The Drive NXT is a terrific shooter and the newest model in a great line of affordable PSE bows. Enhancing durability and stability is a new machined aluminum riser combined with aluminum limb compartments. The smooth ZF Quad Track Cam System offers a good IBO rating of 330 frames per second. The brace height of the bow is 7 inches. Peak draw weights of 60-70 pounds are available for the Drive NXT, and the draw length can be altered between 24-31 inches. The compound uses PSE’s ComfortGrip System and weighs 4.3 pounds while in combat.

MSRP: $699.

PSE Stiner Max

When PSE first introduced the Stinger, it soon garnered popularity with throngs of bowhunters and established itself as the most significant compound for the money. This 30-inch brace-height killer, now available with shorter limbs and a larger SS cam, is ideal for ground blind and treestand hunting. With a broad draw-length range of 21½ to 30 inches and peak draw weights of 55-70 pounds adjustable down 15 turns from the peak, the Stinger Max might be the last bow you ever purchase. This 3.8-pound bow, with a top speed of 312 fps, has a brace height of 7 inches, and the let-off is set at 80%. The Stinger Max is one of our list’s cheapest rigs and has a smooth, stable ride.

Get it for $479.99 at Cabela’s.

Bear Archery Inception RTH

Bear’s brand-new Inception is a Ready to Hunt (RTH) kit with adjustable draw lengths between 25.530 inches and peak draw weights of 45 to 60 and 55 to 70 pounds. This 4.3-pound vehicle, which measures 32 inches between the axles, has a top speed of 340 mph without making too many compromises.

The Inception is equipped with Bear’s Hybrid Cam System, which guarantees a smooth draw cycle. Attached ShockWaves are made to reduce noise and vibration. Trophy Ridge’s Fix 5 sight, Quick Shot Whisker Biscuit, Static 6″ stabilizer, 5-Spot quiver, peep sight, and D-loop is all included in the RTH kit.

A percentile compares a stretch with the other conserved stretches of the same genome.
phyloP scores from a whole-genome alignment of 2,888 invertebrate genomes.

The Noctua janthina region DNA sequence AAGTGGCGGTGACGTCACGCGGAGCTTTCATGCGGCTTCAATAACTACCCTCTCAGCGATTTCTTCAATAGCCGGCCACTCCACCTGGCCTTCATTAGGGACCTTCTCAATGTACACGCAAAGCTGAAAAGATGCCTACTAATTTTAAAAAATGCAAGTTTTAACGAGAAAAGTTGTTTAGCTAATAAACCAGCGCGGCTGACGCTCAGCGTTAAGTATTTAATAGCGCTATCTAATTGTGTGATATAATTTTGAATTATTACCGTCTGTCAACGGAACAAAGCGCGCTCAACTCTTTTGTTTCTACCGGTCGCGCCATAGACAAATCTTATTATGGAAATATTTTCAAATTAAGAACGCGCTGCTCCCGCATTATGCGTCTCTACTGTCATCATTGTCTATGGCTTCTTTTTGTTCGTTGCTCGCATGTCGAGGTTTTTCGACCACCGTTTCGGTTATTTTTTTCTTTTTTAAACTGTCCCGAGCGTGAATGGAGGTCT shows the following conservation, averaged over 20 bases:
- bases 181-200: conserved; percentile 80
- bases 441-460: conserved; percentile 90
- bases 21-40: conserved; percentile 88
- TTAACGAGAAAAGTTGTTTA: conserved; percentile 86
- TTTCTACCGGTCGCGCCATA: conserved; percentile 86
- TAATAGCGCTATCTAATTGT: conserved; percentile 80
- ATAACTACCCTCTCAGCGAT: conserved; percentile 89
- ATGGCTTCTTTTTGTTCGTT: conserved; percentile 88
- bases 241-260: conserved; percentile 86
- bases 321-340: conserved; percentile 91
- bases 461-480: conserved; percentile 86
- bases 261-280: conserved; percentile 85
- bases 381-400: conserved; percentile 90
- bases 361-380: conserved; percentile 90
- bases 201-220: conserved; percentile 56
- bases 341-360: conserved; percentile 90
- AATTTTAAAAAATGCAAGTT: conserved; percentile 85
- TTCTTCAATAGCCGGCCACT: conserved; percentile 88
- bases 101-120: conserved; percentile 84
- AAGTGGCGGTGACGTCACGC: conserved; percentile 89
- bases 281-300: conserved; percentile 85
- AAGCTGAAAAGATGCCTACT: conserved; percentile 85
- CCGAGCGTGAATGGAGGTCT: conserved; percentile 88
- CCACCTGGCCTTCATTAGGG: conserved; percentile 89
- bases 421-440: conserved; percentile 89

MSRP: $619.99.

Bear Archery Whitetail Legend

The 31-inch axle-to-axle Whitetail, a brand-new Bear’s Legend Series member, has a respectable top speed of 320 fps. This 6.75-inch brace height bow has a draw length that can be adjusted between 23-30 inches, and it is equipped with innovative draw stops that provide a super-solid back wall, a feature uncommon in single-cam rigs.

The Legend, an homage to Bear’s Whitetail Hunter, debuted in the 1970s, is equipped with more expensive Trophy Ridge accouterments and is prepared for the woods. Peak draw weights for the 4.3-pound Whitetail Legend are 45–60 and 55–70 pounds, respectively.

MSRP: $499.99.

Mission Archery Switch

The new Switch from Mission Archery is an excellent example of what can happen when Mathews Archery is your big brother. Mission describes this compound bow, which costs $400, as represented by Mission as its most flexible bow to date.

The Switch assures maximum performance throughout a wide range of draw weights and lengths because it was designed with Fast Fit technology, which was also the inspiration for Mathew’s award-winning Crosscentric Cam. The Switch has a brace height of 6 7/8 inches, measures 31 inches between the axles, and has a top speed of 305 feet per second.

With adjustable draw lengths between 18 and 30 inches, this grow-with-you compound guarantees a great string angle for archers at all draw length ranges.

MSRP: $399.

Elite Ember

One bow for the rest of your days is the popular Elite Ember’s backstory. The Ember appears to keep its promise, with various draw weights ranging from 10-60 pounds. It has a draw-length range of 15-29 inches, and its axle-to-axle measurement is 31-1/4 inches.

The 310 fps-rated bow uses the Ember Cam, designed with a specific back wall definition even at lower poundage settings. This split-limb bow has a caged riser and comes with Winner’s Choice strings and Elite’s innovative Vibex dampening blocks.

MSRP: $500.

Mathews Tactic

The Tactic is an excellent choice if you want to join the Mathews family but want to save some money. This bow’s price in the mid-800s makes it impossible to categorize it as a cheap model. Still, when you consider that it is Mathews-branded and equipped with the smooth AVS DYAD cam, whose draw length is between 23 and 30 inches, you can see how affordable it is.

The bow should be an accurate shooter thanks to its ultra-stable riser and 7-inch brace height. When the let-off is set to 80%, the bow reaches a blistering top speed of 335 fps. 50, 60, and 70-pound peak draw weights are available.

MSRP: $849.


Over the past ten years, the advancements in compound bow engineering have benefited all of the most significant compound bows money can buy. These days, it’s impossible to get a subpar bow. Finding the ideal bow for you will be essential, and the easiest way to do that is to test them out at an archery store. Choose the bow that calls to you among those you shoot.